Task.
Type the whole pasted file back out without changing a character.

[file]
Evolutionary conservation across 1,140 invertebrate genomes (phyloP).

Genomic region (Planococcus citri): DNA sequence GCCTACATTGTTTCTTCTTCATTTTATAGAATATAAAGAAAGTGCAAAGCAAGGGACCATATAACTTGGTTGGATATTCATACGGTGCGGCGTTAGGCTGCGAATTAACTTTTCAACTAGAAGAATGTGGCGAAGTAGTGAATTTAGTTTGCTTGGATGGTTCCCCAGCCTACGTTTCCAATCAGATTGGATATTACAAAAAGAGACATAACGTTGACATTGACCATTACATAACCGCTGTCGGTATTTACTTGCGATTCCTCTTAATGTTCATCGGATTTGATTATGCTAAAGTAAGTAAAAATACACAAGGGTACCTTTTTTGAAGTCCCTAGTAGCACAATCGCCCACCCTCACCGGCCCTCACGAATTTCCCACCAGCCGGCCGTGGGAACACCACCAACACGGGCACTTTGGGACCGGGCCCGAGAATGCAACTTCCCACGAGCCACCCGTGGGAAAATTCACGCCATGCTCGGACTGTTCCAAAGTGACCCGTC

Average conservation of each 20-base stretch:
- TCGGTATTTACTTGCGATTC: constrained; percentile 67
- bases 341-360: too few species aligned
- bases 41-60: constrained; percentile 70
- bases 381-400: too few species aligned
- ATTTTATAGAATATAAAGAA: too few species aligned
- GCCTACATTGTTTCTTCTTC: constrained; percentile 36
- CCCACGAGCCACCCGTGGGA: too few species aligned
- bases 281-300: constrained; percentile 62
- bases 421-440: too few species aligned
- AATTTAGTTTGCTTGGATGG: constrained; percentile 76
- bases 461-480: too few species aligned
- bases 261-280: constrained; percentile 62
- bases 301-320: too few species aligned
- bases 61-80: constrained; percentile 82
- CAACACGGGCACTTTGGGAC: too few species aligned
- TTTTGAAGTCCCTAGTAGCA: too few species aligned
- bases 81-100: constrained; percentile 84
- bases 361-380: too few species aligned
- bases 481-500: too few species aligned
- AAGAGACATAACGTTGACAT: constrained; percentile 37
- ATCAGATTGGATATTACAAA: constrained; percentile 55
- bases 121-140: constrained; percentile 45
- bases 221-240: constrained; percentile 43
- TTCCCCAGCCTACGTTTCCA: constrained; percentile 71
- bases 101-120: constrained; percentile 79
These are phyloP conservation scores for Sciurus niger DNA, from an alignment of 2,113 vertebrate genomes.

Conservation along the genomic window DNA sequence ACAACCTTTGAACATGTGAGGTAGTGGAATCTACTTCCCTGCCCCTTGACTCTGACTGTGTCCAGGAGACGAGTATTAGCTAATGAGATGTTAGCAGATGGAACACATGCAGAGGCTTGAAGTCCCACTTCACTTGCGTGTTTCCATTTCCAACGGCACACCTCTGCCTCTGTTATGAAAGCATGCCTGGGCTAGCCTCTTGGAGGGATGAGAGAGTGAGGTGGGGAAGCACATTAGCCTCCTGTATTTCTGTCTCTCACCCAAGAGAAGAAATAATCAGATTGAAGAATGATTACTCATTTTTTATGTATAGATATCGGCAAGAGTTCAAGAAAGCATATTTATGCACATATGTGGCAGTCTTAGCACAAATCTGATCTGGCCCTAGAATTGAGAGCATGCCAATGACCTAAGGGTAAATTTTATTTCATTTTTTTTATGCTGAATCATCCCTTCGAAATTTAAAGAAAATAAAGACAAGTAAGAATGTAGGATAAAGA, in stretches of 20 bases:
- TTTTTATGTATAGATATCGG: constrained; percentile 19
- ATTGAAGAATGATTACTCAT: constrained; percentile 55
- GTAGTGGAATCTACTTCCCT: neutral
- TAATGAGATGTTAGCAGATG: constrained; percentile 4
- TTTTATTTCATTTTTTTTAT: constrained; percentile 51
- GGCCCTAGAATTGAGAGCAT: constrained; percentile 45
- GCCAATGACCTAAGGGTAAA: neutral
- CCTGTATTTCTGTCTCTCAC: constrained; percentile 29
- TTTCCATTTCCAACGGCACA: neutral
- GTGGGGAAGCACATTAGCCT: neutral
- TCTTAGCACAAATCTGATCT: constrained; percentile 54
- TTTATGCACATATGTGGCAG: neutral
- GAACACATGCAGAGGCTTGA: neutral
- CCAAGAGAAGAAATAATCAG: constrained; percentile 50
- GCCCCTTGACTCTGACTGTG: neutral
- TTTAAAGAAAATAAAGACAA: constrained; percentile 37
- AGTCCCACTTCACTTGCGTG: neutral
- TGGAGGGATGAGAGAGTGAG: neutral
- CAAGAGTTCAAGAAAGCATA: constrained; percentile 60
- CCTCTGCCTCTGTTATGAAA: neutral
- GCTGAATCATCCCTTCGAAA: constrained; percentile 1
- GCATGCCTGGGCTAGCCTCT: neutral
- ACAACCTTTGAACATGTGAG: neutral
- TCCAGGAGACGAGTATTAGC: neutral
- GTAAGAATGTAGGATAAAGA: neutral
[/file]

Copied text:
Evolutionary conservation across 1,140 invertebrate genomes (phyloP).

Genomic region (Planococcus citri): DNA sequence GCCTACATTGTTTCTTCTTCATTTTATAGAATATAAAGAAAGTGCAAAGCAAGGGACCATATAACTTGGTTGGATATTCATACGGTGCGGCGTTAGGCTGCGAATTAACTTTTCAACTAGAAGAATGTGGCGAAGTAGTGAATTTAGTTTGCTTGGATGGTTCCCCAGCCTACGTTTCCAATCAGATTGGATATTACAAAAAGAGACATAACGTTGACATTGACCATTACATAACCGCTGTCGGTATTTACTTGCGATTCCTCTTAATGTTCATCGGATTTGATTATGCTAAAGTAAGTAAAAATACACAAGGGTACCTTTTTTGAAGTCCCTAGTAGCACAATCGCCCACCCTCACCGGCCCTCACGAATTTCCCACCAGCCGGCCGTGGGAACACCACCAACACGGGCACTTTGGGACCGGGCCCGAGAATGCAACTTCCCACGAGCCACCCGTGGGAAAATTCACGCCATGCTCGGACTGTTCCAAAGTGACCCGTC

Average conservation of each 20-base stretch:
- TCGGTATTTACTTGCGATTC: constrained; percentile 67
- bases 341-360: too few species aligned
- bases 41-60: constrained; percentile 70
- bases 381-400: too few species aligned
- ATTTTATAGAATATAAAGAA: too few species aligned
- GCCTACATTGTTTCTTCTTC: constrained; percentile 36
- CCCACGAGCCACCCGTGGGA: too few species aligned
- bases 281-300: constrained; percentile 62
- bases 421-440: too few species aligned
- AATTTAGTTTGCTTGGATGG: constrained; percentile 76
- bases 461-480: too few species aligned
- bases 261-280: constrained; percentile 62
- bases 301-320: too few species aligned
- bases 61-80: constrained; percentile 82
- CAACACGGGCACTTTGGGAC: too few species aligned
- TTTTGAAGTCCCTAGTAGCA: too few species aligned
- bases 81-100: constrained; percentile 84
- bases 361-380: too few species aligned
- bases 481-500: too few species aligned
- AAGAGACATAACGTTGACAT: constrained; percentile 37
- ATCAGATTGGATATTACAAA: constrained; percentile 55
- bases 121-140: constrained; percentile 45
- bases 221-240: constrained; percentile 43
- TTCCCCAGCCTACGTTTCCA: constrained; percentile 71
- bases 101-120: constrained; percentile 79
These are phyloP conservation scores for Sciurus niger DNA, from an alignment of 2,113 vertebrate genomes.

Conservation along the genomic window DNA sequence ACAACCTTTGAACATGTGAGGTAGTGGAATCTACTTCCCTGCCCCTTGACTCTGACTGTGTCCAGGAGACGAGTATTAGCTAATGAGATGTTAGCAGATGGAACACATGCAGAGGCTTGAAGTCCCACTTCACTTGCGTGTTTCCATTTCCAACGGCACACCTCTGCCTCTGTTATGAAAGCATGCCTGGGCTAGCCTCTTGGAGGGATGAGAGAGTGAGGTGGGGAAGCACATTAGCCTCCTGTATTTCTGTCTCTCACCCAAGAGAAGAAATAATCAGATTGAAGAATGATTACTCATTTTTTATGTATAGATATCGGCAAGAGTTCAAGAAAGCATATTTATGCACATATGTGGCAGTCTTAGCACAAATCTGATCTGGCCCTAGAATTGAGAGCATGCCAATGACCTAAGGGTAAATTTTATTTCATTTTTTTTATGCTGAATCATCCCTTCGAAATTTAAAGAAAATAAAGACAAGTAAGAATGTAGGATAAAGA, in stretches of 20 bases:
- TTTTTATGTATAGATATCGG: constrained; percentile 19
- ATTGAAGAATGATTACTCAT: constrained; percentile 55
- GTAGTGGAATCTACTTCCCT: neutral
- TAATGAGATGTTAGCAGATG: constrained; percentile 4
- TTTTATTTCATTTTTTTTAT: constrained; percentile 51
- GGCCCTAGAATTGAGAGCAT: constrained; percentile 45
- GCCAATGACCTAAGGGTAAA: neutral
- CCTGTATTTCTGTCTCTCAC: constrained; percentile 29
- TTTCCATTTCCAACGGCACA: neutral
- GTGGGGAAGCACATTAGCCT: neutral
- TCTTAGCACAAATCTGATCT: constrained; percentile 54
- TTTATGCACATATGTGGCAG: neutral
- GAACACATGCAGAGGCTTGA: neutral
- CCAAGAGAAGAAATAATCAG: constrained; percentile 50
- GCCCCTTGACTCTGACTGTG: neutral
- TTTAAAGAAAATAAAGACAA: constrained; percentile 37
- AGTCCCACTTCACTTGCGTG: neutral
- TGGAGGGATGAGAGAGTGAG: neutral
- CAAGAGTTCAAGAAAGCATA: constrained; percentile 60
- CCTCTGCCTCTGTTATGAAA: neutral
- GCTGAATCATCCCTTCGAAA: constrained; percentile 1
- GCATGCCTGGGCTAGCCTCT: neutral
- ACAACCTTTGAACATGTGAG: neutral
- TCCAGGAGACGAGTATTAGC: neutral
- GTAAGAATGTAGGATAAAGA: neutral